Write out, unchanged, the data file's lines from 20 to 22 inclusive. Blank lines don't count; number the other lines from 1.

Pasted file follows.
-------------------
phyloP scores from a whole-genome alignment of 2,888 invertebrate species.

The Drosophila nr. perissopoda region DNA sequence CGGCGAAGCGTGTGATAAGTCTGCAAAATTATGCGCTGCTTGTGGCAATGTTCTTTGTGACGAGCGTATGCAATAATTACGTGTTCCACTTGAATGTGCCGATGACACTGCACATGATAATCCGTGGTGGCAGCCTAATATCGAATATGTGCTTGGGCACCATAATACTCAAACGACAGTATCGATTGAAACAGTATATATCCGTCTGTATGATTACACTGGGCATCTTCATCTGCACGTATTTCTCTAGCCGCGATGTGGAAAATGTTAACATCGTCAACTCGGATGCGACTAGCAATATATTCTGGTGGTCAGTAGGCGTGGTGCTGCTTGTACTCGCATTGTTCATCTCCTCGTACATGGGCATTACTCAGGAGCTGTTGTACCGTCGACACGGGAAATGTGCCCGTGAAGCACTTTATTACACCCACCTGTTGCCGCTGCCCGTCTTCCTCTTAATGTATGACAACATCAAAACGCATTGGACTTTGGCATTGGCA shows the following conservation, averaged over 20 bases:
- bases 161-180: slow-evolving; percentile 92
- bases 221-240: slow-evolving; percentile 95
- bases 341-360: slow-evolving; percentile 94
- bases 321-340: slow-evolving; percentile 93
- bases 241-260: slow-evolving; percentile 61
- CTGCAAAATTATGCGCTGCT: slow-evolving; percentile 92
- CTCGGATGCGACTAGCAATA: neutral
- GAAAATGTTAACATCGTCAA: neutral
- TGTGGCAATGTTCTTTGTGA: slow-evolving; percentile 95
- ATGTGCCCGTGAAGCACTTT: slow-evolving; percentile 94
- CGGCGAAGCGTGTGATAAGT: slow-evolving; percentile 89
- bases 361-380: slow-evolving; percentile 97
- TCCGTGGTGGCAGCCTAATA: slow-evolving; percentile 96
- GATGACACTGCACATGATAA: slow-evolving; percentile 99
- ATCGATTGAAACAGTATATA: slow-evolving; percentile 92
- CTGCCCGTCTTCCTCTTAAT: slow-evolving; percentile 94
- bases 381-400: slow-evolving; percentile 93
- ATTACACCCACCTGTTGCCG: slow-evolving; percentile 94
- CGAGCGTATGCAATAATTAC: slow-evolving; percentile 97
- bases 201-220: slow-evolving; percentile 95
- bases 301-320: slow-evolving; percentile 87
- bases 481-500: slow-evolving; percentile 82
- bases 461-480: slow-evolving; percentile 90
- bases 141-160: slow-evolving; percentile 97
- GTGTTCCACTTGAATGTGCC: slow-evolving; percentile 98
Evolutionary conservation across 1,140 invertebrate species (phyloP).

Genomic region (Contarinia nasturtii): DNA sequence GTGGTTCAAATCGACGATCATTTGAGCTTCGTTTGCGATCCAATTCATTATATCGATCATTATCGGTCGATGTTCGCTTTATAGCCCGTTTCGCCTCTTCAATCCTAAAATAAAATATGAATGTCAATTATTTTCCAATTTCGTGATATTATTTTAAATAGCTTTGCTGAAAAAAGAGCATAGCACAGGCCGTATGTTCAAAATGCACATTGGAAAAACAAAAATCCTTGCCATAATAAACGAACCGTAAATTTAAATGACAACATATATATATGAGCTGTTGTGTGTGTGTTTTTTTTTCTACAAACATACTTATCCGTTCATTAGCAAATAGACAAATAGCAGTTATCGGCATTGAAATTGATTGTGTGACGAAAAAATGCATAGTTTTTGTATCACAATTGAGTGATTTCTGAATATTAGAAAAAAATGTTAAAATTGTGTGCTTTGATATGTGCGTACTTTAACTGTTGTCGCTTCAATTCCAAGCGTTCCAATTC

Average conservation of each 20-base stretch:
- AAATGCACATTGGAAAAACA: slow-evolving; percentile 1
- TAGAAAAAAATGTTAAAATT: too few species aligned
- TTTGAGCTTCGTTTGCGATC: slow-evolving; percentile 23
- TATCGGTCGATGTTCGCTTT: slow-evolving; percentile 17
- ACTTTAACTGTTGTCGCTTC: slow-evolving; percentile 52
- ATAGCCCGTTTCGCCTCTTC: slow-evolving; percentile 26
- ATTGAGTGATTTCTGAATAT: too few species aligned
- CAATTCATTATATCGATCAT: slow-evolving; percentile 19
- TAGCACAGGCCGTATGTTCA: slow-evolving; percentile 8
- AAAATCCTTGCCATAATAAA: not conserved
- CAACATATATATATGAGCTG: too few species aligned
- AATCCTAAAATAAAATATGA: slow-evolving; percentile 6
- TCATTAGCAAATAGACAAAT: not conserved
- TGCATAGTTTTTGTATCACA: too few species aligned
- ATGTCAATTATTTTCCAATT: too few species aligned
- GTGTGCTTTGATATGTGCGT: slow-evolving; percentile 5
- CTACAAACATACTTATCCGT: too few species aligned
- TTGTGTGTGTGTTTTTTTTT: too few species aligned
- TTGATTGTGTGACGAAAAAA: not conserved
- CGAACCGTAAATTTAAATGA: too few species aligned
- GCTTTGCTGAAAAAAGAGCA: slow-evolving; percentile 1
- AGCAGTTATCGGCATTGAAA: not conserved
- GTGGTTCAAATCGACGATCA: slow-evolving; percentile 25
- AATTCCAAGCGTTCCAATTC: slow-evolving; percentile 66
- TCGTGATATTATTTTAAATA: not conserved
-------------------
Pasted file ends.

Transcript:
- ATTACACCCACCTGTTGCCG: slow-evolving; percentile 94
- CGAGCGTATGCAATAATTAC: slow-evolving; percentile 97
- bases 201-220: slow-evolving; percentile 95